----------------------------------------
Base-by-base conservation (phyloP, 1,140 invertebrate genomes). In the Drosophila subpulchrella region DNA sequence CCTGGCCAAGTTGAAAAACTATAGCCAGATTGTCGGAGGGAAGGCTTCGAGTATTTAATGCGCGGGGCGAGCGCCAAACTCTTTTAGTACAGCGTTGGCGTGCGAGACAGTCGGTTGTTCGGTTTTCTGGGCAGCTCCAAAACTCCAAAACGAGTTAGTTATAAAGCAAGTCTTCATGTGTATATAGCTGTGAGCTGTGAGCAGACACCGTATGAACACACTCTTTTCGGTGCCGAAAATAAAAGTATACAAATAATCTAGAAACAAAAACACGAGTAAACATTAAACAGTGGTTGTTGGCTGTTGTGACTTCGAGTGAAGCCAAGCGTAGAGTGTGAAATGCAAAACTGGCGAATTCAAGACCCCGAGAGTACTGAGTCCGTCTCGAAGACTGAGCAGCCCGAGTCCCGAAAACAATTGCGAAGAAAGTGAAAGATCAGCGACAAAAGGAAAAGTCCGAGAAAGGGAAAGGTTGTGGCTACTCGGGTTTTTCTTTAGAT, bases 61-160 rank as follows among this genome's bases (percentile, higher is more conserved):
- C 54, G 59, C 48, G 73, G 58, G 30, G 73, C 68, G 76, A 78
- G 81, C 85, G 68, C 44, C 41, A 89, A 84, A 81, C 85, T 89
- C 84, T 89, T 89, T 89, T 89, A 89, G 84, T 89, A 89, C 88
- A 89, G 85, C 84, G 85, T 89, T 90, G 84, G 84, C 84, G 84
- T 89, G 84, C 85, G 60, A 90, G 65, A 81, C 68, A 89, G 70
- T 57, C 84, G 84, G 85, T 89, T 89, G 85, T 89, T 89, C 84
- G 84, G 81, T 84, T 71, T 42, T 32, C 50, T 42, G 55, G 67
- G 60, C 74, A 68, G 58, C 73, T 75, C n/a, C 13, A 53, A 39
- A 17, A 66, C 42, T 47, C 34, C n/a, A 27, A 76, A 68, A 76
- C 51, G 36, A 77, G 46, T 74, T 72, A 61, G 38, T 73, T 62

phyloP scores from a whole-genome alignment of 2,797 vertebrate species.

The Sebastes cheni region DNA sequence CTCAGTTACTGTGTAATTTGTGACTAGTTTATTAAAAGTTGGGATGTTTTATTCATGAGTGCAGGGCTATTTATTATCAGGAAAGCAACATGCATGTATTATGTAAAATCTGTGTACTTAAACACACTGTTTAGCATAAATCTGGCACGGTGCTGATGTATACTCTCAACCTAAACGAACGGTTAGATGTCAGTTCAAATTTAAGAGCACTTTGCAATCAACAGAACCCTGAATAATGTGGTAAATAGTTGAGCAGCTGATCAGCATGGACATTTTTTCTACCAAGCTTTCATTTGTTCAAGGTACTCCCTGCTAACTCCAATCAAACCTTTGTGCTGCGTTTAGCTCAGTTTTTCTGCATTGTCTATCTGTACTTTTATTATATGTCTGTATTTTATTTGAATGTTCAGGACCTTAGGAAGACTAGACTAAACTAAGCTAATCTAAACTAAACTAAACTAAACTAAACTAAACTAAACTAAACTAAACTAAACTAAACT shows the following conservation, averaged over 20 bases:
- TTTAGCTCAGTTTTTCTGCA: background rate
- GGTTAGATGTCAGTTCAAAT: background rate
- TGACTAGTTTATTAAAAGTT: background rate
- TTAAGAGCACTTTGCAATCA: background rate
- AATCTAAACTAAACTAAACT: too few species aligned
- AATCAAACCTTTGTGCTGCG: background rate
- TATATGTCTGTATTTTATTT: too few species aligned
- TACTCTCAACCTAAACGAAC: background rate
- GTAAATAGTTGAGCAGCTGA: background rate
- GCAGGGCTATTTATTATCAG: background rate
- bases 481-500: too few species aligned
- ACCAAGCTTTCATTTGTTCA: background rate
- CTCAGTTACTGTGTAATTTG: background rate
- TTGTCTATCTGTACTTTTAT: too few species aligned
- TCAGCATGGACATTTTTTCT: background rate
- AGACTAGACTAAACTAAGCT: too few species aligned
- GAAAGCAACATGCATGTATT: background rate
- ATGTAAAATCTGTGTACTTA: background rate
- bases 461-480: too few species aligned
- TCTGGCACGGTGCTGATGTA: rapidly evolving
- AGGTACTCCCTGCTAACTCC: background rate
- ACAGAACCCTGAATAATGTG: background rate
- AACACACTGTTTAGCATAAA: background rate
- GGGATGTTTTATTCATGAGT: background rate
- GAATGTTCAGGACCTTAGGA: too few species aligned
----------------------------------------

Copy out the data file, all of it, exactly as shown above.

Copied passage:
Base-by-base conservation (phyloP, 1,140 invertebrate genomes). In the Drosophila subpulchrella region DNA sequence CCTGGCCAAGTTGAAAAACTATAGCCAGATTGTCGGAGGGAAGGCTTCGAGTATTTAATGCGCGGGGCGAGCGCCAAACTCTTTTAGTACAGCGTTGGCGTGCGAGACAGTCGGTTGTTCGGTTTTCTGGGCAGCTCCAAAACTCCAAAACGAGTTAGTTATAAAGCAAGTCTTCATGTGTATATAGCTGTGAGCTGTGAGCAGACACCGTATGAACACACTCTTTTCGGTGCCGAAAATAAAAGTATACAAATAATCTAGAAACAAAAACACGAGTAAACATTAAACAGTGGTTGTTGGCTGTTGTGACTTCGAGTGAAGCCAAGCGTAGAGTGTGAAATGCAAAACTGGCGAATTCAAGACCCCGAGAGTACTGAGTCCGTCTCGAAGACTGAGCAGCCCGAGTCCCGAAAACAATTGCGAAGAAAGTGAAAGATCAGCGACAAAAGGAAAAGTCCGAGAAAGGGAAAGGTTGTGGCTACTCGGGTTTTTCTTTAGAT, bases 61-160 rank as follows among this genome's bases (percentile, higher is more conserved):
- C 54, G 59, C 48, G 73, G 58, G 30, G 73, C 68, G 76, A 78
- G 81, C 85, G 68, C 44, C 41, A 89, A 84, A 81, C 85, T 89
- C 84, T 89, T 89, T 89, T 89, A 89, G 84, T 89, A 89, C 88
- A 89, G 85, C 84, G 85, T 89, T 90, G 84, G 84, C 84, G 84
- T 89, G 84, C 85, G 60, A 90, G 65, A 81, C 68, A 89, G 70
- T 57, C 84, G 84, G 85, T 89, T 89, G 85, T 89, T 89, C 84
- G 84, G 81, T 84, T 71, T 42, T 32, C 50, T 42, G 55, G 67
- G 60, C 74, A 68, G 58, C 73, T 75, C n/a, C 13, A 53, A 39
- A 17, A 66, C 42, T 47, C 34, C n/a, A 27, A 76, A 68, A 76
- C 51, G 36, A 77, G 46, T 74, T 72, A 61, G 38, T 73, T 62

phyloP scores from a whole-genome alignment of 2,797 vertebrate species.

The Sebastes cheni region DNA sequence CTCAGTTACTGTGTAATTTGTGACTAGTTTATTAAAAGTTGGGATGTTTTATTCATGAGTGCAGGGCTATTTATTATCAGGAAAGCAACATGCATGTATTATGTAAAATCTGTGTACTTAAACACACTGTTTAGCATAAATCTGGCACGGTGCTGATGTATACTCTCAACCTAAACGAACGGTTAGATGTCAGTTCAAATTTAAGAGCACTTTGCAATCAACAGAACCCTGAATAATGTGGTAAATAGTTGAGCAGCTGATCAGCATGGACATTTTTTCTACCAAGCTTTCATTTGTTCAAGGTACTCCCTGCTAACTCCAATCAAACCTTTGTGCTGCGTTTAGCTCAGTTTTTCTGCATTGTCTATCTGTACTTTTATTATATGTCTGTATTTTATTTGAATGTTCAGGACCTTAGGAAGACTAGACTAAACTAAGCTAATCTAAACTAAACTAAACTAAACTAAACTAAACTAAACTAAACTAAACTAAACTAAACT shows the following conservation, averaged over 20 bases:
- TTTAGCTCAGTTTTTCTGCA: background rate
- GGTTAGATGTCAGTTCAAAT: background rate
- TGACTAGTTTATTAAAAGTT: background rate
- TTAAGAGCACTTTGCAATCA: background rate
- AATCTAAACTAAACTAAACT: too few species aligned
- AATCAAACCTTTGTGCTGCG: background rate
- TATATGTCTGTATTTTATTT: too few species aligned
- TACTCTCAACCTAAACGAAC: background rate
- GTAAATAGTTGAGCAGCTGA: background rate
- GCAGGGCTATTTATTATCAG: background rate
- bases 481-500: too few species aligned
- ACCAAGCTTTCATTTGTTCA: background rate
- CTCAGTTACTGTGTAATTTG: background rate
- TTGTCTATCTGTACTTTTAT: too few species aligned
- TCAGCATGGACATTTTTTCT: background rate
- AGACTAGACTAAACTAAGCT: too few species aligned
- GAAAGCAACATGCATGTATT: background rate
- ATGTAAAATCTGTGTACTTA: background rate
- bases 461-480: too few species aligned
- TCTGGCACGGTGCTGATGTA: rapidly evolving
- AGGTACTCCCTGCTAACTCC: background rate
- ACAGAACCCTGAATAATGTG: background rate
- AACACACTGTTTAGCATAAA: background rate
- GGGATGTTTTATTCATGAGT: background rate
- GAATGTTCAGGACCTTAGGA: too few species aligned